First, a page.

America’s National Debt: Is It Relevant?
The national debt of the United States is a topic that often comes up, both in economic and political circles. While the United States has overseen some level of national debt for many years, the problems were exacerbated by the policies enacted by the government post-2000, where spending on national infrastructure, wars and fiscal stimulus meant the debt ballooned to a level we had never seen before. And these large figures of debt naturally make Americans feel concerned, especially when they learn of how most the debt America owes is to China, a direct economic rival in many ways. We will attempt to look at the question of the national debt and explain whether such high levels of debt are something for ordinary Americans to be concerned about.
Debt vs. Deficits
It is very hard to have an accurate conversation about the national debt until we make a clear distinction between national debt and the nation’s budget deficit for a particular year. The annual budget deficit occurs when the United States government spends more money during a particular year than it is bringing in through tax revenue and other income streams. When there is a budget deficit, it is common for the Treasury Department to respond by issuing treasury bills, notes and bonds to make up the difference. These securities allow the government to have enough money on hand to satisfy the various government programs they are running in each year. And the national debt rises each time there is a year with a budget deficit, which means the United States’ total national debt is the addition of all their budget deficits over the years.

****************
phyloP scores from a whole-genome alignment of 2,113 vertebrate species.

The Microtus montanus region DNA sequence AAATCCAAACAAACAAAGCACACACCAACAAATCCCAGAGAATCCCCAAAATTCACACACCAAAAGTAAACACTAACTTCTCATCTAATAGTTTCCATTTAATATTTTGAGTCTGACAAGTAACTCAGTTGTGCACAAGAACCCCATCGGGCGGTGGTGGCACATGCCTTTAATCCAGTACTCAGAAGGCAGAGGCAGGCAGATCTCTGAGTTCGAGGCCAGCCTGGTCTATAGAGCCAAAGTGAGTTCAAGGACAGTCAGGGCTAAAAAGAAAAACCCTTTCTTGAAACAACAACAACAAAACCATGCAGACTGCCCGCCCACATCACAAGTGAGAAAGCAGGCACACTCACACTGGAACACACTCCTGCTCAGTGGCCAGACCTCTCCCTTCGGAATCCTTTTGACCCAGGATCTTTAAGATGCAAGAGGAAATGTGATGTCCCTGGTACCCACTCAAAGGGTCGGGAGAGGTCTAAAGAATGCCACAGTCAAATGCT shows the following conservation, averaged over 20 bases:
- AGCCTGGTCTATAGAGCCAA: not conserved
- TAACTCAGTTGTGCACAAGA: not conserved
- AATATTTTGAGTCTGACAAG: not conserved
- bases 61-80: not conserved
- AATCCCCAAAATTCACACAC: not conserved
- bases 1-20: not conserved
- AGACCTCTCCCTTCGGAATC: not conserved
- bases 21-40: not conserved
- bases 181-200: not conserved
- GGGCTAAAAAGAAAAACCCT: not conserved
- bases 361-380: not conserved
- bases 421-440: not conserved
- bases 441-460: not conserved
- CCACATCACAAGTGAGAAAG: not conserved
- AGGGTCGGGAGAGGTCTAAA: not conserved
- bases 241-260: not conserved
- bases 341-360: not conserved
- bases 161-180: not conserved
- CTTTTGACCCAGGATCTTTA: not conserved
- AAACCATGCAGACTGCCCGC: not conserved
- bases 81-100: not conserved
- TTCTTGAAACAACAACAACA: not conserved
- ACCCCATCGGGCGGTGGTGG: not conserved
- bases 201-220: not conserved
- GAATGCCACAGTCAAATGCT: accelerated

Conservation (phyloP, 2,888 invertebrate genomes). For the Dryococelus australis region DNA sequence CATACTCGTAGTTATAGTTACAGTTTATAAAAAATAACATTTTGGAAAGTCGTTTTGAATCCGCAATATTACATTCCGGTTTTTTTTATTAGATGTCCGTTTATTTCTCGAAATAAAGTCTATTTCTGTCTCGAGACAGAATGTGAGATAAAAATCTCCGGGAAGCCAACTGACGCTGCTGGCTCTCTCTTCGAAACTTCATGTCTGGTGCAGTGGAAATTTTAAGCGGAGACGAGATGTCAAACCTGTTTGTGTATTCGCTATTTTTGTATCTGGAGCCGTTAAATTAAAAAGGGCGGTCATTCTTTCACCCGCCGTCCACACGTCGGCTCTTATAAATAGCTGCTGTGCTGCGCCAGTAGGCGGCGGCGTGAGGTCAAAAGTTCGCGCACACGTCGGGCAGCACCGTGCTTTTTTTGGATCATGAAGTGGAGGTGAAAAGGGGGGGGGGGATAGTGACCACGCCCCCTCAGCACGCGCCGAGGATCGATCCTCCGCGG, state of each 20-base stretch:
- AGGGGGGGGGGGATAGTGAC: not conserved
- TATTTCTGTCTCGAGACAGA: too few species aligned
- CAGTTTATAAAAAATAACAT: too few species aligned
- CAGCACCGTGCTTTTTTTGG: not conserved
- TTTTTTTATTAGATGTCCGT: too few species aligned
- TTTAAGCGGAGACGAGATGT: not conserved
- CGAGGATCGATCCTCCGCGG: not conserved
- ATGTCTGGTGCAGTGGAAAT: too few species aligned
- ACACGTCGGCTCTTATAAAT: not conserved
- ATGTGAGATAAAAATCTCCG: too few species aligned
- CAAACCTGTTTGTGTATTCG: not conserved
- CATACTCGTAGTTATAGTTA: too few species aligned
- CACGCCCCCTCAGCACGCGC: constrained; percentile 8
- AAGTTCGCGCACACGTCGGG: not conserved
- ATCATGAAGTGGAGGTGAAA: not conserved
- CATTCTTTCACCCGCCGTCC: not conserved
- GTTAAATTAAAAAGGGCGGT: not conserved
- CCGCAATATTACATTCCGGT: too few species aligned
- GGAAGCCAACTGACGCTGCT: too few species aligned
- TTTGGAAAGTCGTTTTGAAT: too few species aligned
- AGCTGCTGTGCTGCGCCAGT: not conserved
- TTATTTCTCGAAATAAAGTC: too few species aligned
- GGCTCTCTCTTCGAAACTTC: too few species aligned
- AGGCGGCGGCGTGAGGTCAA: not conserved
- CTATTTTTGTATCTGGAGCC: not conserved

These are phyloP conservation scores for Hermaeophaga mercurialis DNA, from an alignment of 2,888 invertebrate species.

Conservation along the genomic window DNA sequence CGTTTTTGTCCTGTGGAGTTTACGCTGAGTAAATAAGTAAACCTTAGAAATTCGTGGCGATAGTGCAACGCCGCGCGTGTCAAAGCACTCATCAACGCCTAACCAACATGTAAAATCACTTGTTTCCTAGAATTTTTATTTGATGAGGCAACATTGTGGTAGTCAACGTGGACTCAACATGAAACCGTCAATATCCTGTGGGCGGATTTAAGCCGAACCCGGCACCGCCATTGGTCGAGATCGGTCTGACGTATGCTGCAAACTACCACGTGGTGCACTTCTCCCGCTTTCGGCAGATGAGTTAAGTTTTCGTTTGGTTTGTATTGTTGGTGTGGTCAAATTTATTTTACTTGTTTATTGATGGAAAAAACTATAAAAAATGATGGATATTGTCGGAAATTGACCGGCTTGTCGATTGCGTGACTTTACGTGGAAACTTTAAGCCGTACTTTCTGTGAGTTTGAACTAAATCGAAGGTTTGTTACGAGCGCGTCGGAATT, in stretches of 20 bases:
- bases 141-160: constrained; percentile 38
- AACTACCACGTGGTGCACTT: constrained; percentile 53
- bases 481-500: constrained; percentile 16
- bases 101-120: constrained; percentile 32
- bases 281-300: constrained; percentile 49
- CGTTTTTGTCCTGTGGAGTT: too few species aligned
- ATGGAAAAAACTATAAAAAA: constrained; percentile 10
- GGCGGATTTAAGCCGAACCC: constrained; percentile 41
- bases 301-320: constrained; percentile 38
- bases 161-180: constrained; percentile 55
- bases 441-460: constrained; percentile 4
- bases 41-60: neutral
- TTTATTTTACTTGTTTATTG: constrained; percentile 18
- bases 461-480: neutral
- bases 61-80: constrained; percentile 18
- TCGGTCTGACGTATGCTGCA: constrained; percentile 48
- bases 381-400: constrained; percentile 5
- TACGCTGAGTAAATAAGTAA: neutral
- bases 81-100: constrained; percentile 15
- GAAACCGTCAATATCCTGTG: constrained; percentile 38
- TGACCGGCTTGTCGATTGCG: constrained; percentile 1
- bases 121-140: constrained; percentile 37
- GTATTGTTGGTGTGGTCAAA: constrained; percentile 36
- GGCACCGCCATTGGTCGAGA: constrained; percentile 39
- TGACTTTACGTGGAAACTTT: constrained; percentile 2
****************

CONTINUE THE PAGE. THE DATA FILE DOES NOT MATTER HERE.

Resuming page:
When Does the Public Support Debt Increases?
Given the various events that have shaped the history of the United States since its inception, it is not unusual that the national debt has also fluctuated a great deal during those years. The debt levels in the nation went up and down from the day George Washington came into power until 1958, when Dwight D. Eisenhower was President. Since 1958, the United States debt has grown every single year, with the percentage growth being anywhere from 0.6 percent to as high as 20.6 percent in 1983.
During those years, the American’s publics views of the debt have also shifted from a positive to a negative view, depending on the country’s situation at the time. History shows us that the citizens of the United States are more willing to accept a national debt spike when it is being used to stimulate the nation’s economy. However, they are not as enthused when the debt is increasing in a bid to keep up with the cost of government support programs, such as welfare, Social Security, Medicare and Medicaid. And these views are logical in some ways, because increasing spending to boost the economy is something that would help the public, both in the short and long-term.
How to Evaluate National Debt?